Jitka Steinmetz - Going beyond engaging women in Computer Sciences in higher education

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Tackling Gender Disparities in Computer Science Education

Hello, everyone! We're very excited today to have here our amazing, strategic and commercially-minded leader, Jitka Taman. Jitka will share her key insights on going beyond engaging women in computer sciences in higher education.

A Bit About Jitka Taman

Currently, Jitka is the Managing Director, Germany at DXC. Lax Soft. She's a reliable partner for international corporations undergoing change, bringing a wealth of knowledge and strategy in her field.

The Current Status in Computer Science Education for Women

According to Jitka, the gender gap in computer science has been closing for the last 20 years. Despite this progress, the proportion of females to males among graduates has diminished from 30% in 2000 to 19% in 2019.

The dropout rate of female students in these fields remains twice as high, which is an alarming trend. Jitka believes the key factor that's been overlooked is the gender preferences in knowledge acquisition and learning.

When assessing her own education, Jitka reveals that the methods employed were sometimes at odds with female learning preferences.

The Past Approach and Current Diversification

The approach to closing the gender gap in computing has been, traditionally:

  • Getting girls interested in computing early on
  • Breaking gender stereotypes when raising girls
  • Female mentoring or role modeling
  • Empowering girls to pursue careers in computing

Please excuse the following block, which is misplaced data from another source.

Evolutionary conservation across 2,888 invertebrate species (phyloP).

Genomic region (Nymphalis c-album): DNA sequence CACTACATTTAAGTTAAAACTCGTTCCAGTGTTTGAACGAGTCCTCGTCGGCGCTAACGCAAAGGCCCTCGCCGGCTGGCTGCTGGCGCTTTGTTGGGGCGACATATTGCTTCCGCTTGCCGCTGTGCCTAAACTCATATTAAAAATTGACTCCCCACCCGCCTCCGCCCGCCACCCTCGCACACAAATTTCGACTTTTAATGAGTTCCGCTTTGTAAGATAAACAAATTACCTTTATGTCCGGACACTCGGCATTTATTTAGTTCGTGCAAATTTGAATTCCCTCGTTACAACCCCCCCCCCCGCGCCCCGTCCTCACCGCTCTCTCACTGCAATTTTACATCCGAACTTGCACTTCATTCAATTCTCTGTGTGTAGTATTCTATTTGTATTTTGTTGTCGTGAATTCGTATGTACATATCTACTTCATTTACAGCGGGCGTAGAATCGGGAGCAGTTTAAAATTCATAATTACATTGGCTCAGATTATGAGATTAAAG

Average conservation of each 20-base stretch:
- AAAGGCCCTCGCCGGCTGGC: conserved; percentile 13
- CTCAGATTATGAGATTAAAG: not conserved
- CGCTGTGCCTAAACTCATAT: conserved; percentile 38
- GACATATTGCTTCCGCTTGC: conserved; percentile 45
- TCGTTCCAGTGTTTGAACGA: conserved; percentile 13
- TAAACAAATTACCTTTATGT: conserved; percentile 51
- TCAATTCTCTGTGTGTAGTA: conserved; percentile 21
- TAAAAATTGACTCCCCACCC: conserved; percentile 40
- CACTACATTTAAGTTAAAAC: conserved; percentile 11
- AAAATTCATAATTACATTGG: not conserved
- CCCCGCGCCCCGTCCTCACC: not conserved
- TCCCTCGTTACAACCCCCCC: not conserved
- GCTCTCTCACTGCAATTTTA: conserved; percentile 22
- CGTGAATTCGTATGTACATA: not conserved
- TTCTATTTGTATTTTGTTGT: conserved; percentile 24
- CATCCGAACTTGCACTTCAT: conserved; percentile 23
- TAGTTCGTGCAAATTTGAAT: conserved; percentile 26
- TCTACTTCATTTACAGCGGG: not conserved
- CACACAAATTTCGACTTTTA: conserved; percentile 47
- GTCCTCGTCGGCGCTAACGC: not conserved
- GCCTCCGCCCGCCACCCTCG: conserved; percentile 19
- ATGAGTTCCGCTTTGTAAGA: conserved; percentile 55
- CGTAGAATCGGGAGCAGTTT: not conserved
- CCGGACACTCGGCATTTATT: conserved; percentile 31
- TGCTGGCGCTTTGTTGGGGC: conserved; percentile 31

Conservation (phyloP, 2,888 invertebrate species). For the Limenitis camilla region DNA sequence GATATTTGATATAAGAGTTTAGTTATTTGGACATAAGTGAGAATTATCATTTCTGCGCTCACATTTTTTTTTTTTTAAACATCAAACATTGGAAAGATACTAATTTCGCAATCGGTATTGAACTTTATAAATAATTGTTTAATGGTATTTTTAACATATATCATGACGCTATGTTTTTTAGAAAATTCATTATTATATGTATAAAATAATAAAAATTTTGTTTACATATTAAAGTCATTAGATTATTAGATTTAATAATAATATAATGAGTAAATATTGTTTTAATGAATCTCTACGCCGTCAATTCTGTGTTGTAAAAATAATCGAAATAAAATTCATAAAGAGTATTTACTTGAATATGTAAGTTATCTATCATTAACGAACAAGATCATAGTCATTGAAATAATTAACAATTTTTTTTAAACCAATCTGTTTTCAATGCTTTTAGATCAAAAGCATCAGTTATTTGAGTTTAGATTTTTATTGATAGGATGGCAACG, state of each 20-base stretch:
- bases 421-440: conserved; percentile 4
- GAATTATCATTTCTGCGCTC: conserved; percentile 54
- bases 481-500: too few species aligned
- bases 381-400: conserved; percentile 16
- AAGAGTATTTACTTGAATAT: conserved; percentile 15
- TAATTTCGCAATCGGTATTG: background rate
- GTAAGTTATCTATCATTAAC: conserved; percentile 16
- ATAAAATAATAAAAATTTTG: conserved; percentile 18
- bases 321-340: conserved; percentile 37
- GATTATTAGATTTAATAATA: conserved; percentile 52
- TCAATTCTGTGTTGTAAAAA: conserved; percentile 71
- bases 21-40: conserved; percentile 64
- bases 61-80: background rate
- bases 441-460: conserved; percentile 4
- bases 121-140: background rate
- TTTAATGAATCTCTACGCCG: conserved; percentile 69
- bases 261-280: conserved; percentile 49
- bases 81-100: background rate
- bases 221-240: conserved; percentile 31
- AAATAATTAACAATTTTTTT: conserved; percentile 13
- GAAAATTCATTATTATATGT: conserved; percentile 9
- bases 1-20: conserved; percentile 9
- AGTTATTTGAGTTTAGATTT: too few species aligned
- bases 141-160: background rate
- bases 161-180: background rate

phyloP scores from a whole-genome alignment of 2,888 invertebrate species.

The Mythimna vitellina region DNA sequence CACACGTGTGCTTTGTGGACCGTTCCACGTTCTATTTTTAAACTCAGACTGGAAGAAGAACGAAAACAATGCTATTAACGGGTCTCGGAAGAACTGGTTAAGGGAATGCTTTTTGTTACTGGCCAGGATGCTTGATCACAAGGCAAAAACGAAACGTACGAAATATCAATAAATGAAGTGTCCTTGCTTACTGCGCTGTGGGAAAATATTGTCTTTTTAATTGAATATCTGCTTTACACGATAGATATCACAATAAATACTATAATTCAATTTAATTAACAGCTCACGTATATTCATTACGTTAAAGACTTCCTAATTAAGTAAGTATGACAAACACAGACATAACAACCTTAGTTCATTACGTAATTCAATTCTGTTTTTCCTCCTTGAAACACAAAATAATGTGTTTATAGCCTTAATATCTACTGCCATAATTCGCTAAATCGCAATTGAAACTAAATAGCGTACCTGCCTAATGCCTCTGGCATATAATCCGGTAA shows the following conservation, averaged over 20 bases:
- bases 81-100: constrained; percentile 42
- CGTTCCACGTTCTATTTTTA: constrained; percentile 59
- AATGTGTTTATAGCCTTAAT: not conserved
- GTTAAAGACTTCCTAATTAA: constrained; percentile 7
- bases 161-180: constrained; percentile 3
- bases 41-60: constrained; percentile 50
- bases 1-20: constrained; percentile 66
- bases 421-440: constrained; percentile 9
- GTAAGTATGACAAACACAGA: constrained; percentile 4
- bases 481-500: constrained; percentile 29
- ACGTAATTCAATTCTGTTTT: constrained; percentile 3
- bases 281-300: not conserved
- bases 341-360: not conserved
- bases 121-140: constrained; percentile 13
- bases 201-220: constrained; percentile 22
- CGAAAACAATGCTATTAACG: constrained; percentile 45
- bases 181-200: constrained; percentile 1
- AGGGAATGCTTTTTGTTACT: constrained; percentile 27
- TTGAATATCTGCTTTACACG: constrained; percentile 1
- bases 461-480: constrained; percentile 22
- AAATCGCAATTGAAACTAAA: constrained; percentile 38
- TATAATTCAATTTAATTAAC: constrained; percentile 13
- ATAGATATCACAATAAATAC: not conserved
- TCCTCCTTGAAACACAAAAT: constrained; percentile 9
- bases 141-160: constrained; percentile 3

However, per Jitka, recent changes are focusing on taking gender into account in elementary education.

Research findings suggest that boys react better to symbols, whereas girls prefer inductive learning and discover rules from observing examples.

Such schools adapting diverse teaching tactics noticed a drastic reduction in discipline problems and increased number of students excelling.

The Continued Challenge and Potential Solutions

Even with such progress, women's dropout rates remain high. Female staff among the Faculty of Computer Science programs in Germany, for example, is rare, and the initial semesters that provide fundamental courses in computing still contain resources mostly written by men.

On the other hand, addressing potential gender-based learning preferences, such as inductive learning, concrete reasoning, visual sensory preference and context embedding has proven to significantly improve performance.

Jitka's Practical Example: The Turing Machine

Jitka shares her personal journey when studying computer science back in 2001 at the Technical University in Munich. Arriving in a class with a disproportionate number of males, she felt overwhelmed.

One of the subjects taught was the Turing Machine, explained using abstract diagrams and symbols. The boys seemed to grasp technical lecture while she found herself lost.